Facebook blocks Admiral from reading posts to judge if customers are safe drivers

Algorithm would have judged certain words and punctuation to demonstrate overconfidence, a trait which leads to bad driving

Ben Chapman
Wednesday 02 November 2016 14:45 GMT
Facebook posts that contain lists and set concrete times for meeting friends may indicate a more careful driver
Facebook posts that contain lists and set concrete times for meeting friends may indicate a more careful driver (Reuters)

Facebook has blocked one of Britain’s biggest insurance companies from looking at people’s Facebook posts to price their car insurance premiums.

Admiral Insurance designed an algorithm to rate drivers for “safe” traits such as conscientiousness or organisation, based on how they interact with their friends and family on social media.

Under the new system, customers judged by the the company’s computer to have reckless personalities were set to pay higher premiums than those deemed to be safe drivers.

But Facebook has said the app will be in breach of its terms if it uses personal data to set prices.

A Facebook spokeperson said: “Protecting the privacy of the people on Facebook is of utmost importance to us. We have clear guidelines that prevent information being obtained from Facebook from being used to make decisions about eligibility.

We have made sure anyone using this app is protected by our guidelines and that no Facebook user data is used to assess their eligibility. Facebook accounts will only be used for login and verification purposes.

Our understanding is that Admiral will then ask users who sign up to answer questions which will be used to assess their eligibility.”

Admiral said reading social media posts allows it to judge how big a risk customers pose. Those who write lists, set a concrete time and place to meet friends and write in short, specific sentences, could be deemed to have the personality of a safer driver, the company suggested.

Conversely, excessive use of exclamation marks could be seen by the computer as “overconfident”, as could liberal use of words like “always” or “never” instead of the more measured, “maybe”.

Initially, only first-time drivers will be targeted by the pilot called firstcarquote, which is voluntary.

Yossi Borenstein, the principal data scientist behind the project told The Guardian that the system “could be revolutionary. It could be truly transformational.”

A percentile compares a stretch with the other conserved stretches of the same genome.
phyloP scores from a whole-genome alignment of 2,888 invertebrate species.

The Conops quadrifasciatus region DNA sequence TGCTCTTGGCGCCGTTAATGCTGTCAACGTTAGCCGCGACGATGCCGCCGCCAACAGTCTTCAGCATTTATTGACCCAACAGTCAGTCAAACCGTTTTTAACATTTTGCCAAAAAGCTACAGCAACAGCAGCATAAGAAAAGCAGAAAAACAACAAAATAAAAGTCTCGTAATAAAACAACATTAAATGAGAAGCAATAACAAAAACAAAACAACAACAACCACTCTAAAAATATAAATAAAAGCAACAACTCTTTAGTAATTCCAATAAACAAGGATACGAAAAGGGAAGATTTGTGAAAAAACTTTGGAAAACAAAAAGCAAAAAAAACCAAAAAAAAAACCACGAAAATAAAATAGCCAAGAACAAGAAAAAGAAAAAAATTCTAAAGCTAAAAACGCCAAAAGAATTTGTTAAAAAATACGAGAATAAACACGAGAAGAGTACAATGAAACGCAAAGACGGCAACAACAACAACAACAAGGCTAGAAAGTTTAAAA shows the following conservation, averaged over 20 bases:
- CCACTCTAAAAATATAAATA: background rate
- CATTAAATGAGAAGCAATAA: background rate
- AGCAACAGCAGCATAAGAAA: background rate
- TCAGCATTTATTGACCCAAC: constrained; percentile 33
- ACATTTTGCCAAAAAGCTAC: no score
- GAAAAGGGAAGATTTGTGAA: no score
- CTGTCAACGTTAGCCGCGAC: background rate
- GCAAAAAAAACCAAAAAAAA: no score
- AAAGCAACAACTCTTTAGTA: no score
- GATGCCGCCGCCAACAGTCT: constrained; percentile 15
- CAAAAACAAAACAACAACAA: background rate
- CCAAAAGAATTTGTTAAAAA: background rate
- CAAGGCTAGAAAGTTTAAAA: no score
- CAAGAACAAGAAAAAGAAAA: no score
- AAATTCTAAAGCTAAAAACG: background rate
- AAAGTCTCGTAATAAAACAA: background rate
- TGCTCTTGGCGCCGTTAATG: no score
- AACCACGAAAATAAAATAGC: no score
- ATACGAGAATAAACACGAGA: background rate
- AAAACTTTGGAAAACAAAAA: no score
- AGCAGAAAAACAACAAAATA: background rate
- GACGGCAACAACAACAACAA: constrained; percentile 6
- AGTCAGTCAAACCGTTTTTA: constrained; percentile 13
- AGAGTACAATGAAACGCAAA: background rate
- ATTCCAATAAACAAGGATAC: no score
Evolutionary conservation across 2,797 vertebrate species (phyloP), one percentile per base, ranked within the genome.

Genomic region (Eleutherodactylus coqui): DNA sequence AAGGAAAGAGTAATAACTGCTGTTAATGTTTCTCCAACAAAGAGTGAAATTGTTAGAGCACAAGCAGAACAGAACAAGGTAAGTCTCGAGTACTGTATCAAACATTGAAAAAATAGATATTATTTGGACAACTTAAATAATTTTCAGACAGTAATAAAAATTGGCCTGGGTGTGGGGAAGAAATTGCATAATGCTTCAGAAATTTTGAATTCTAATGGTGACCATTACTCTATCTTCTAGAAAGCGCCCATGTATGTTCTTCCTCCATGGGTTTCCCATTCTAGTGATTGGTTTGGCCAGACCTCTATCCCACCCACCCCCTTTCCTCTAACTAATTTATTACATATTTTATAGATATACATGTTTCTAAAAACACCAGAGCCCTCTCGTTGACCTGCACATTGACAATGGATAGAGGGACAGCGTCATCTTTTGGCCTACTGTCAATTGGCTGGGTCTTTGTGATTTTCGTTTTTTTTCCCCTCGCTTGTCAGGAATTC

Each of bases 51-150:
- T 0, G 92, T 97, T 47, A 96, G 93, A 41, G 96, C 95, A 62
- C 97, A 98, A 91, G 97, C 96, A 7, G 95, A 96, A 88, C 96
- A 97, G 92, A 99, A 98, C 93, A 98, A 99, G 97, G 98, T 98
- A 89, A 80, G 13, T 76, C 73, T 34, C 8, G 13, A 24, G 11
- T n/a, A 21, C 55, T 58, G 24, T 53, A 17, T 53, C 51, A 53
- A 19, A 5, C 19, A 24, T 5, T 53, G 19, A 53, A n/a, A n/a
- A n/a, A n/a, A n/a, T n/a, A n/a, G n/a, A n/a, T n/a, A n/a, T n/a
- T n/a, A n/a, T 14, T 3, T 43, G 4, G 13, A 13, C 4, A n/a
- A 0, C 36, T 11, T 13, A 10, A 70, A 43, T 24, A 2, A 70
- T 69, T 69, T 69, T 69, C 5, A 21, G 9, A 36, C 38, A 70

He added: “Our analysis is not based on any one specific model, but rather on thousands of different combinations of likes, words and phrases and is constantly changing with new evidence that we obtain from the data. As such our calculations reflect how drivers generally behave on social media, and how predictive that is, as opposed to fixed assumptions about what a safe driver may look like.”

Privacy campaigners have said the move is part of a drive to gather increasingly personal data about people and questioned whether it would be effective or even legal.

“If you are messy, does that make you an erratic driver?,” asked Renate Samson, chief executive of Big Brother Watch. “If you’re clean and tidy and don’t go to parties does that make you a good driver? Is a hot-head more likely to have a crash?

“There are no historic answers to these questions, so why all of a sudden does a company think they can be answered by a computer?

Samson said she believed the innovation was a ploy to get young people to hand over even more of their data. “The insurance companies think all young people are happy to share everything online with businesses, but they are more savvy than that,” Samson said. "People shouldn't have to hand over such personal information just to get a good deal on their insurance."

Laws to be introduced in 2018 prevent companies from using personal data to build a profile of users. The full details of firstcarquote aren’t yet known but mining people’s social media profiles to establish personality traits would apparently be banned.

The scheme may also breach Facebook’s own privacy policy which says: “Don't use data obtained from Facebook to make decisions about eligibility, including whether to approve or reject an application or how much interest to charge on a loan.”

The pilot, which was due to launch today but has been delayed while Admiral addresses what it describes as “a few outstanding issues”.

The Independent has contacted Admiral Insurance for comment.

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